By Richard M. Cash, Ed.D., author of Self-Regulation in the Classroom: Helping Students Learn How to Learn
Part of our Cash in on Learning series by Richard M. Cash, Ed.D. Click to read other Cash in on Learning posts.
The world changed dramatically in early 2020. Teachers were told suddenly to pivot to online or virtual learning. The word pivot means “to spin, rotate, or twist.” That is exactly what it felt like for most teachers and students: to be twisted into a new way of instruction. But while the platform of learning may have changed, the science of learning did not! Unfortunately, the platform change has widened achievement and opportunity gaps, and students have become far less engaged in learning.
Now, with the advent of COVID-19 vaccines and an overwhelming desire to return our students to in-person learning, kids will be coming back to our classrooms in hope of picking up where we left off. With kids having been out of the classroom, some for almost a year, I am concerned they may find the return to be challenging.
So, to help with our students’ transition back to the classroom, I reached out to a few students to ask them about their fears, anxieties, and hopes for what is to be our “new normal.” Below are the thoughts and ideas of Evan, Andie, and Selina*.
Create a supportive social and emotional environment.
Some kids have spent a lot of time by themselves or with a small group of friends, out of direct contact with most of their peers. Andie tells me she has kids in her class she has never met. Typically, lunch is a time for kids to socialize with others whom they don’t often see, but lunchtime on school days has changed dramatically. Kids will need time to connect and reconnect with their classmates, so Selina suggests teachers use some of the instructional time to allow kids to interact, discuss ideas, and simply reconnect.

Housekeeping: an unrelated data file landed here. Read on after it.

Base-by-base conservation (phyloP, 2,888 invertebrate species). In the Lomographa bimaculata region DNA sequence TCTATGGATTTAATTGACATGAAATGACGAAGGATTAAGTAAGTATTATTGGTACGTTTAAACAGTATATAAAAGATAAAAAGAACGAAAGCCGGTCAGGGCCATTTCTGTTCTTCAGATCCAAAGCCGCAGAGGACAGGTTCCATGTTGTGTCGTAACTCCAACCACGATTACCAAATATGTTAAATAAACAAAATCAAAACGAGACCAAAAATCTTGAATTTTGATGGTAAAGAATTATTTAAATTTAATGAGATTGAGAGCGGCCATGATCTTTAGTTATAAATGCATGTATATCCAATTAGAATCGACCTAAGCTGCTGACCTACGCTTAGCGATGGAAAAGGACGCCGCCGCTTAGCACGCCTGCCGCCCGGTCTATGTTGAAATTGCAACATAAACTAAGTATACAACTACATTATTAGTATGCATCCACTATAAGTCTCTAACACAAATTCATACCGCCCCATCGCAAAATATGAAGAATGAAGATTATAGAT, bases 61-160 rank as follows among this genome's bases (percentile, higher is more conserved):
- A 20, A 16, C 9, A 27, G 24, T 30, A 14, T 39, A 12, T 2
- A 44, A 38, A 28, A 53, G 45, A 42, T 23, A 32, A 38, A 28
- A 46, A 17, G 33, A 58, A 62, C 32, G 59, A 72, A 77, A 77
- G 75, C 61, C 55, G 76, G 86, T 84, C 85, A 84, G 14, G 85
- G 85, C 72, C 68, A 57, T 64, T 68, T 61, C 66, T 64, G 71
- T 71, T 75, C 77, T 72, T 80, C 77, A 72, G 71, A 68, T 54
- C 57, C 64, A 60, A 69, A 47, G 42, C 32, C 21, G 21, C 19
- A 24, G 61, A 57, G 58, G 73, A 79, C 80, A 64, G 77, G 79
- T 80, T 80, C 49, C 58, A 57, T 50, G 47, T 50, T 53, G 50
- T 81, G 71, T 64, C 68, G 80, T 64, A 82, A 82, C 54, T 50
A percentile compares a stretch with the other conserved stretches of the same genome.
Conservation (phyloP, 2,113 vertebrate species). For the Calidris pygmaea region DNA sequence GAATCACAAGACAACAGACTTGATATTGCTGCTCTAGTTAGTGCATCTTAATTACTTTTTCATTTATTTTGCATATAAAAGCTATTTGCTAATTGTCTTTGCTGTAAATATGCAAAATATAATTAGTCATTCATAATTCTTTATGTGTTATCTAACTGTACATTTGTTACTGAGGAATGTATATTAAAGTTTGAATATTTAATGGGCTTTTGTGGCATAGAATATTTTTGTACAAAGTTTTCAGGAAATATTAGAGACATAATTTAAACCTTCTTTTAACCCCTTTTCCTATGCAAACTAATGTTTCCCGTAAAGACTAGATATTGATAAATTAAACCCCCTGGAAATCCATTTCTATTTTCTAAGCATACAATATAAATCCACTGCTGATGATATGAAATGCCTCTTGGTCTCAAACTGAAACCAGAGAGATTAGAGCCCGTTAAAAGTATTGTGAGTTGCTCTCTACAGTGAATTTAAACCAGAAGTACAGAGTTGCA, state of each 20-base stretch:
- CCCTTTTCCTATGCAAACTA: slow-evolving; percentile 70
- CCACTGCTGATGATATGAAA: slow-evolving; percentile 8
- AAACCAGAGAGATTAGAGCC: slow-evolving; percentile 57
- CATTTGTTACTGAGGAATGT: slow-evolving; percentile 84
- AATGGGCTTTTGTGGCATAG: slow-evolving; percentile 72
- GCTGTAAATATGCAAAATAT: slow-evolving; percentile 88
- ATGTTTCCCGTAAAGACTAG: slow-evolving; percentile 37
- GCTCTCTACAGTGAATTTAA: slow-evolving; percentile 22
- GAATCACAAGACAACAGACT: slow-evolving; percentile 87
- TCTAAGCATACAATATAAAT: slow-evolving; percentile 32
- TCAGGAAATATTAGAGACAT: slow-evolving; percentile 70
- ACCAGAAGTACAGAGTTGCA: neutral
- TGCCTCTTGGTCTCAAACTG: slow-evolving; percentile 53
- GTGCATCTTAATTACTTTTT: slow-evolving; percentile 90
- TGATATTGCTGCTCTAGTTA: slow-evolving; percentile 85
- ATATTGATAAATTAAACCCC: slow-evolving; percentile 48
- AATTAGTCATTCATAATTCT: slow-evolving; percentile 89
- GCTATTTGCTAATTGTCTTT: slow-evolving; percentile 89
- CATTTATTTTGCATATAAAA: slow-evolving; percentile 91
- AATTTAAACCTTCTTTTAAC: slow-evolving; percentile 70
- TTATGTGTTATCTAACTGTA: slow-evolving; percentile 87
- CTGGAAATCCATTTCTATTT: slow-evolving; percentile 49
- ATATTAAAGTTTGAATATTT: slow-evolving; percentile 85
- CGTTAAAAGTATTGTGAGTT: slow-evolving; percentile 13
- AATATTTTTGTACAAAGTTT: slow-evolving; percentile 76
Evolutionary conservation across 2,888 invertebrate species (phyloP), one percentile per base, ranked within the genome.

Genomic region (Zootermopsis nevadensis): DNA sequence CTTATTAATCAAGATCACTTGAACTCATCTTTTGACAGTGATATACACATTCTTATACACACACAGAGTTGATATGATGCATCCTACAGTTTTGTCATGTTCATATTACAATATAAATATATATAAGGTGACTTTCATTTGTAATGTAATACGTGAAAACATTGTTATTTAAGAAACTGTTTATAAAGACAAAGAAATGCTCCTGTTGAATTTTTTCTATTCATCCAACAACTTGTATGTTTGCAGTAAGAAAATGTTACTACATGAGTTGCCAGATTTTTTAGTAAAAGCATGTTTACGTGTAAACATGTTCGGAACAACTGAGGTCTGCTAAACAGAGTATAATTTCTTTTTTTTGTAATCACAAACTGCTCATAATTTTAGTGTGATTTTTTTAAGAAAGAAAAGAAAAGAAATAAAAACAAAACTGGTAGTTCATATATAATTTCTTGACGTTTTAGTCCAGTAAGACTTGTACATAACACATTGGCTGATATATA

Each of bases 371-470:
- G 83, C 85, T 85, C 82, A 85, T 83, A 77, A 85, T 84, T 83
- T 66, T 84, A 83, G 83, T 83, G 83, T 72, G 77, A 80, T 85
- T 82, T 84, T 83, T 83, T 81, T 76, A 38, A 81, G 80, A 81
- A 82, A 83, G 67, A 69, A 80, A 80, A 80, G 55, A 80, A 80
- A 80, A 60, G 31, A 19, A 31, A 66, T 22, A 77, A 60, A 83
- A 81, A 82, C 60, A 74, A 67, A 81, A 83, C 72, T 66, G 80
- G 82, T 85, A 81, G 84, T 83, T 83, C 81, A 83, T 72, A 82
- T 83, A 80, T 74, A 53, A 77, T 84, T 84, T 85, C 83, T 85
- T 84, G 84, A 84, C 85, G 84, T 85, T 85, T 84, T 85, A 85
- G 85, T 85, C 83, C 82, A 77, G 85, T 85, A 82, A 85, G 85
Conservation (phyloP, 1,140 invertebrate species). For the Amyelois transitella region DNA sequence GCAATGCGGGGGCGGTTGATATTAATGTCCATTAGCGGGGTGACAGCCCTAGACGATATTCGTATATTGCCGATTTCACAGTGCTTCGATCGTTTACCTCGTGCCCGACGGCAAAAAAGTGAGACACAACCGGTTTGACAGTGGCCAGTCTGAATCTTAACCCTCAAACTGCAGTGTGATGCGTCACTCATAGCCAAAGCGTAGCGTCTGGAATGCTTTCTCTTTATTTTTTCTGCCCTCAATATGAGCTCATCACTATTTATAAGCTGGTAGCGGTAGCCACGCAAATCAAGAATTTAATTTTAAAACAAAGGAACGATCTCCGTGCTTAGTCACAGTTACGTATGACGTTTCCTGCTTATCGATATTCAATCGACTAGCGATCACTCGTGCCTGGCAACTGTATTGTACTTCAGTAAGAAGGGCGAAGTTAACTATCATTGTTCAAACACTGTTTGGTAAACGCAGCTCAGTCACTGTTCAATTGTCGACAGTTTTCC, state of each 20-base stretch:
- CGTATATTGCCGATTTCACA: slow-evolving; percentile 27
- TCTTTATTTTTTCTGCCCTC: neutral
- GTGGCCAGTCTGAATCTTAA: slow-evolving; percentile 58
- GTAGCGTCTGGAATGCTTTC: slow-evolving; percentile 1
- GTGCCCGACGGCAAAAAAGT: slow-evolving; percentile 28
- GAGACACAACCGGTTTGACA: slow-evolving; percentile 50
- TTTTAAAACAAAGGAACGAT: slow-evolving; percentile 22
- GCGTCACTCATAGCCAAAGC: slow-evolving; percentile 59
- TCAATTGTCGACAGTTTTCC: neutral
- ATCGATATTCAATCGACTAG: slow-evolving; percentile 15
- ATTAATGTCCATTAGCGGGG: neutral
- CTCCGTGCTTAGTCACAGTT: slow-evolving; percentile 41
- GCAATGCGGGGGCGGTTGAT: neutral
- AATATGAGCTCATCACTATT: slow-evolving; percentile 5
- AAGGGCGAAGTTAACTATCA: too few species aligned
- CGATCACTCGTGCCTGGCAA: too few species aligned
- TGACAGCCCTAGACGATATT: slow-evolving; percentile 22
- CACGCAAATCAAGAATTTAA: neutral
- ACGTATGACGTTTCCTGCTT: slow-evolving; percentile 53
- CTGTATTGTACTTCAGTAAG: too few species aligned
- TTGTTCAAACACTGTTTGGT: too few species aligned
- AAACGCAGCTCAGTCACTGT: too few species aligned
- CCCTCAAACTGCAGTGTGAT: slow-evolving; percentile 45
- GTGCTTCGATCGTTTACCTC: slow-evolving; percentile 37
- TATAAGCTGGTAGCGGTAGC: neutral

Evan said he knows kids are going to need time to transition back to the structures of the classroom and not having had a lot of social time with friends. He suggests that teachers lighten up on strict rules. He says, “Be gentle. Some kids are just going to need more time.” However, he does not suggest you lower expectations. He believes that teachers need to review the expectations in the class and be consistent with applying them. As he says, “There are going to be a lot of disruptive kids when we go back.”
Strengthening study habits and routines.
About 43 percent of our daily activities are habitual, meaning they are unconscious. Over the past several months many students have formed some poor study and learning habits. At home, kids could take a break whenever they needed one—and sometimes when they didn’t need one. With the freedom and distractions available at home, they could go to the refrigerator for a drink, check their devices for messages, text their friends, or stare off into space without being noticed. Getting back into the routine of staying on-task for longer periods of time is going to be difficult for some kids. You will need to mindfully build back the good habits of study, such as staying on task, planning, organizing, and so on.